The result of the “Page 99 Test” applied to his latest book, The Keynes Solution: The Path to Global Economic Prosperity:
"Unfortunately page 99 of the book is the middle of a discussion of innovative policies to avoid the creation of future TOXIC ASSETS," Davidson reported. "This page, in isolation, will not make much sense to a reader who has not already read the previous 98 pages."More about the book:
“The ideas of economists and political philosophers, both when they are right and when they are wrong, are more powerful than is commonly understood. Indeed the world is ruled by little else.”--John Maynard Keynes.Read more about The Keynes Solution at the publisher's website.
Economist Irma Adelman has labeled the quarter a century after World War II “the Golden Age of Economic Development... an era of unprecedented sustained economic growth in both developed and developing countries.” Keynes’s philosophy guided governments’ policies during this “golden age.”
In the 1970s, the ideas and philosophy of economists who claimed government interference caused economic problems and free markets solved all economic problems captured the minds of policy decision makers. Keynes’s view was relegated to the dustbin of history. The result was high inflation in the 1970s, a significant recession in 1979-81, smaller recessions in 1990-91 and 2000-01 - -and overall lower economic growth globally than during the “golden age.” This free market philosophy culminated in our current greatest global recession since the Great Depression.
This book explains the differences in the assumptions underlying free market theorists’s ideas vis-a-vis Keynes’s philosophy. It explains why the fundamental assumptions underlying the free market ideas are, as Nobel Prize winner and free market advocate Robert Lucas boasted, “artificial, abstract, patently unreal.” This book shows why these absurd assumptions condemn capitalist systems to recurring economic crises.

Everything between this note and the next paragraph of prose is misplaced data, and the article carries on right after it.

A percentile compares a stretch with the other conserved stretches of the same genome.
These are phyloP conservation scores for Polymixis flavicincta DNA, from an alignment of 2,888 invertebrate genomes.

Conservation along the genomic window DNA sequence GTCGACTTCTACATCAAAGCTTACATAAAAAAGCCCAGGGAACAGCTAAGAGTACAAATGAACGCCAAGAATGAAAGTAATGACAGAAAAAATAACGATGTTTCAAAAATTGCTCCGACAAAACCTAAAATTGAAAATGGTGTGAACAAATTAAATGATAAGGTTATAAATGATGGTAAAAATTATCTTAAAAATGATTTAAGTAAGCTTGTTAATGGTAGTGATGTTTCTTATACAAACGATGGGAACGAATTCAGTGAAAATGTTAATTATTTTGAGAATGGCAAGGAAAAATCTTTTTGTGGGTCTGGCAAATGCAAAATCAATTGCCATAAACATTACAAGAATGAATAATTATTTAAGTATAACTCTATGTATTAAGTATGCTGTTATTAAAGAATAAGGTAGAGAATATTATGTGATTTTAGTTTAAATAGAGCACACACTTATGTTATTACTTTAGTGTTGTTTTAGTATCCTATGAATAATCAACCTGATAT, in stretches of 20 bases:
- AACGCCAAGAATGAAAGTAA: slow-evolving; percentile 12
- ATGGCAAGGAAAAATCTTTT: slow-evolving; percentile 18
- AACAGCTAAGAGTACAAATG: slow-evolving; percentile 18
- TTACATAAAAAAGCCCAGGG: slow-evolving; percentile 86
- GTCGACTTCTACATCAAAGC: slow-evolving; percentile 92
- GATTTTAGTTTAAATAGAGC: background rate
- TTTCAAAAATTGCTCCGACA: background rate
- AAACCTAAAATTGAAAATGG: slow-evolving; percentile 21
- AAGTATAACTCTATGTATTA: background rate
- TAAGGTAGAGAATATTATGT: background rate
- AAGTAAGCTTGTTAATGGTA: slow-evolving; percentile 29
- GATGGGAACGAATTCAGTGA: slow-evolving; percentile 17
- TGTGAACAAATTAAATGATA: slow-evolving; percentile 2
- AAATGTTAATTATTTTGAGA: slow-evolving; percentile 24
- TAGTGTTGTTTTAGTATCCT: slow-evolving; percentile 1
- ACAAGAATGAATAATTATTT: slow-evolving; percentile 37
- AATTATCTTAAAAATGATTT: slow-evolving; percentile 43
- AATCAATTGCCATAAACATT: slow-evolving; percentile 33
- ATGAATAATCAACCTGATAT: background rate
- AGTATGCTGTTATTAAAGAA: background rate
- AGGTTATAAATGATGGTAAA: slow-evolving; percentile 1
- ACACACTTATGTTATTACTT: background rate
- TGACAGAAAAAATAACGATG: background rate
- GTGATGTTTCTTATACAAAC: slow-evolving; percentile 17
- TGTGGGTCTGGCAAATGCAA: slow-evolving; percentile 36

The book then explains why the axioms underlying Keynes’s analysis realistically reflects the characteristics of our monetary market economy. Consequently, Keynes’s philosophy suggests policies where goverment actions in cooperation with private initiatives and markets can create a prosperous civilized society. Topics cover in the book include (1) what programs are necessary to restore a global golden age, (2) why any necessary increase in the national debt that is required to restore prosperity will not burden future generations but will instead improve our children and grandchildren’s living standards, (3) how we should deal with “toxic assets” on financial institution’s balance sheets and resolve the housing problem while avoiding massive foreclosures, (4) reforming international trade policies including what should be done about “outsourcing” of good paying jobs to cheap labor nations, and (5) reforming the international payments system to assure global full employment and prevent financial problems occurring in any one country creating contagion across the globe.